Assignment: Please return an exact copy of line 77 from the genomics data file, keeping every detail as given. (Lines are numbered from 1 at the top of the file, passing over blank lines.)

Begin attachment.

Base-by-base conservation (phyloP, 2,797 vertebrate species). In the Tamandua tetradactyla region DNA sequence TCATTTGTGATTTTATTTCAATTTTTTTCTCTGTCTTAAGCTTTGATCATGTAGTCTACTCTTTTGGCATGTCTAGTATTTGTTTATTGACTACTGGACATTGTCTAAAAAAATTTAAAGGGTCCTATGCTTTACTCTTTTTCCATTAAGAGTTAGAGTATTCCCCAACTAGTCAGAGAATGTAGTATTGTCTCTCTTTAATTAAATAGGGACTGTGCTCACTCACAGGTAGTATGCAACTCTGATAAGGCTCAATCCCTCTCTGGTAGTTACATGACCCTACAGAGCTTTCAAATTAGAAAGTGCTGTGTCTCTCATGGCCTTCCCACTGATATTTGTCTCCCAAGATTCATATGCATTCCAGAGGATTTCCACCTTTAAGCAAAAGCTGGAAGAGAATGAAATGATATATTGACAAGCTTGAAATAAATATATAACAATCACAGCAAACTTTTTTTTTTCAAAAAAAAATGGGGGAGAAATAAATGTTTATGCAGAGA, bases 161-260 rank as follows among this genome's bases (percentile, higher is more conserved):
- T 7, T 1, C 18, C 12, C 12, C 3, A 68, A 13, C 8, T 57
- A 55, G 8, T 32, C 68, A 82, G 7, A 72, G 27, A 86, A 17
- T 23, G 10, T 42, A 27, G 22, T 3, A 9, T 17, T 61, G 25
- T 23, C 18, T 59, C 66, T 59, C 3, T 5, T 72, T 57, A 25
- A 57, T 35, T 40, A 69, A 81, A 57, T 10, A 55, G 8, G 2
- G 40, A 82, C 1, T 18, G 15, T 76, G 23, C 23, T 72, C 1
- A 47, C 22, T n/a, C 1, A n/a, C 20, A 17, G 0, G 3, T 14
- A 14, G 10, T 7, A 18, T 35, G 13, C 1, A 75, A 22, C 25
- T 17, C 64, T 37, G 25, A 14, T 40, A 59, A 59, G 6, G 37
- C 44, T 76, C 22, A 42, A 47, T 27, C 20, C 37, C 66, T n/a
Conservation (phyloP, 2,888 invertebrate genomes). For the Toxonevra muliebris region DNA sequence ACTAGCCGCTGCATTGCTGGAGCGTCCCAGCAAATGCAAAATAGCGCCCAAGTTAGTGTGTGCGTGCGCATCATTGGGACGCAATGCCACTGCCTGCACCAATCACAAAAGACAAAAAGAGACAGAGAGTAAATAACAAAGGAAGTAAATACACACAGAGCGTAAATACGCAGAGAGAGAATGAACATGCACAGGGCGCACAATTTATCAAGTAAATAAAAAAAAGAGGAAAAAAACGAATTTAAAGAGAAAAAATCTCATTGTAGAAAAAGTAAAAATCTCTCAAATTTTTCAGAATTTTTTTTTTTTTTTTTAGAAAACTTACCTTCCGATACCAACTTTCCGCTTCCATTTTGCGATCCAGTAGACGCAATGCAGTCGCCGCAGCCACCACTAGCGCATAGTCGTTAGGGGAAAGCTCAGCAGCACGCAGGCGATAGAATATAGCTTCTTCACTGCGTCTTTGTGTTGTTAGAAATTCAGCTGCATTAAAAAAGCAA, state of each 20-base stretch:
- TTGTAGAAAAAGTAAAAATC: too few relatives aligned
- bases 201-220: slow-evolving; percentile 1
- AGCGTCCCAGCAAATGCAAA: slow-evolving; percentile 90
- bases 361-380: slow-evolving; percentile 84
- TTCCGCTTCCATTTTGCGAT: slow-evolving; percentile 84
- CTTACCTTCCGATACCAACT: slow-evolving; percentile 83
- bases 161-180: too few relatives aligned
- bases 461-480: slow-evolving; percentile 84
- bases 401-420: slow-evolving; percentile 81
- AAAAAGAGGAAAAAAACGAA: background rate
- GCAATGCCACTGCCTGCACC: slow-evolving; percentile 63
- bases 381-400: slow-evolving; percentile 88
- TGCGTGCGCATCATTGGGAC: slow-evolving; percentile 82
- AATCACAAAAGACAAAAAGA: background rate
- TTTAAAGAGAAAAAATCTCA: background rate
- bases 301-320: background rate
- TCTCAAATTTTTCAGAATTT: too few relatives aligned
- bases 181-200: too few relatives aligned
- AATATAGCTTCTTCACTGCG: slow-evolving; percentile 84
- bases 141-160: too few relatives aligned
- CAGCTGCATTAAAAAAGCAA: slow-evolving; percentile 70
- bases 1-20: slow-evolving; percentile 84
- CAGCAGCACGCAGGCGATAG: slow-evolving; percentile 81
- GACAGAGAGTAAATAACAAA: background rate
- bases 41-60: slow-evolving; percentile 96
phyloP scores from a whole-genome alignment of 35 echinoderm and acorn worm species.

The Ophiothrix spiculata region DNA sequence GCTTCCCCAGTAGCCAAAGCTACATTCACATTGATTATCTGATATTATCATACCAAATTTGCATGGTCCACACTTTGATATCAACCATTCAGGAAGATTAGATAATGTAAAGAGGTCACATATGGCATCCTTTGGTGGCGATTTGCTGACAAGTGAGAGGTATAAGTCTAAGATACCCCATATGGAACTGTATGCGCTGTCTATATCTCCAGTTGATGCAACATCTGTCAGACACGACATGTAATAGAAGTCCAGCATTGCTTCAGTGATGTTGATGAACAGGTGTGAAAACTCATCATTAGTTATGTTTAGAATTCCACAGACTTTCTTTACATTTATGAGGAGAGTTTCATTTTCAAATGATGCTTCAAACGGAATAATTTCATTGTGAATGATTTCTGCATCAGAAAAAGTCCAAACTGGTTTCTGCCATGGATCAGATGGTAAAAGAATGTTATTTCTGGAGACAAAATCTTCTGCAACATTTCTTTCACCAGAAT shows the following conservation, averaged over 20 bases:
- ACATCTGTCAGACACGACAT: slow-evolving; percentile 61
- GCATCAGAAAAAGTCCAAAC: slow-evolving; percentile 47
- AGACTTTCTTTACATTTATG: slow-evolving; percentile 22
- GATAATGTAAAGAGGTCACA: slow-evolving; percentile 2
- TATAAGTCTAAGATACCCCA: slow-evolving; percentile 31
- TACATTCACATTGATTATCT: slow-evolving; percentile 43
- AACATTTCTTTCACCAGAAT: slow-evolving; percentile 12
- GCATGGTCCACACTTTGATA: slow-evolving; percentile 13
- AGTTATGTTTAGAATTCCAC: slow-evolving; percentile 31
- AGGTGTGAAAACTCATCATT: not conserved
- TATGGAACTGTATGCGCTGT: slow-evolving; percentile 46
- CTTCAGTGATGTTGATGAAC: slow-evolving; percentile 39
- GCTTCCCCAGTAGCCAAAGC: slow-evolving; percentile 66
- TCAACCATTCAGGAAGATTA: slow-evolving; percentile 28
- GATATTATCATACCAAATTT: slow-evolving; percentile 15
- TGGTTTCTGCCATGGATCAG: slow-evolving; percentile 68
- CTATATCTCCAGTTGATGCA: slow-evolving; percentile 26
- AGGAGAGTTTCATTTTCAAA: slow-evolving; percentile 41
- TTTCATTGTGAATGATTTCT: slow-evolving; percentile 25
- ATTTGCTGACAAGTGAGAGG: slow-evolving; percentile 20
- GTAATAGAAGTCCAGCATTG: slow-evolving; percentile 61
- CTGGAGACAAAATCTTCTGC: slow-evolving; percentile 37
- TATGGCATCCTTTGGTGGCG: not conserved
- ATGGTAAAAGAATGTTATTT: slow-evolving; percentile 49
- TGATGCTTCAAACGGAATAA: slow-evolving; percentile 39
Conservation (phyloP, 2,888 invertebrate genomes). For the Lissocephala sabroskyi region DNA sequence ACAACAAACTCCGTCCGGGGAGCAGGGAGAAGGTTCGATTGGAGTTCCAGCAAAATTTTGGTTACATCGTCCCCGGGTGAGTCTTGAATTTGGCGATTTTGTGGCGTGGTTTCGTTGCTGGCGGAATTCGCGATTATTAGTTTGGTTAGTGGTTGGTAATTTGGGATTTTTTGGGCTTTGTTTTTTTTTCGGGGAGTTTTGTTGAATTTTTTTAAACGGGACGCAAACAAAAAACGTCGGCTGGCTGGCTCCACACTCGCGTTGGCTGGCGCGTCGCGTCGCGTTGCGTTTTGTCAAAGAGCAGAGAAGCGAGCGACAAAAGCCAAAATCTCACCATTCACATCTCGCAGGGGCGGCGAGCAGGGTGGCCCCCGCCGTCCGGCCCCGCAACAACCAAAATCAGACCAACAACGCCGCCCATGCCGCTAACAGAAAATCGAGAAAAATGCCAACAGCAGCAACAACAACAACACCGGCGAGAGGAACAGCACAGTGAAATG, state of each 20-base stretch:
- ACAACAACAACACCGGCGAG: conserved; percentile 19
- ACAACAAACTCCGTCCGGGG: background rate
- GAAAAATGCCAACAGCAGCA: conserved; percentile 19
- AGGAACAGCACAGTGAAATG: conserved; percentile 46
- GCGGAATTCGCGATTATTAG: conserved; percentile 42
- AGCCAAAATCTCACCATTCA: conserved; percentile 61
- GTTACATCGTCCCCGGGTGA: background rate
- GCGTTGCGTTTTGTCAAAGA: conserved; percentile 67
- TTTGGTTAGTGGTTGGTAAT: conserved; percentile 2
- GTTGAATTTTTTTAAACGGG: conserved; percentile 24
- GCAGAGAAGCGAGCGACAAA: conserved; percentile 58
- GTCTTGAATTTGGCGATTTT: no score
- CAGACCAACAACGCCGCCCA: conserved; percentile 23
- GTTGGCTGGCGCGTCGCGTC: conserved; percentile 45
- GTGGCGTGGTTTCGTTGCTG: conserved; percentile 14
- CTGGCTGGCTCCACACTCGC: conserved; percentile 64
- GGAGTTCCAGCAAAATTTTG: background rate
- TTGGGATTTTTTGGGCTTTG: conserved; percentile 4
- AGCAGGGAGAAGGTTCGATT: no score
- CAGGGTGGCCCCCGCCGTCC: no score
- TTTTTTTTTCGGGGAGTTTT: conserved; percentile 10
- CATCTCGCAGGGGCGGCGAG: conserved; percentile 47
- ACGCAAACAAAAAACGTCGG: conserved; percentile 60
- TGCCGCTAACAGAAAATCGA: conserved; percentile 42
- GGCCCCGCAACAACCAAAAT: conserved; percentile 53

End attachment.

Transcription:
- GTCTTGAATTTGGCGATTTT: no score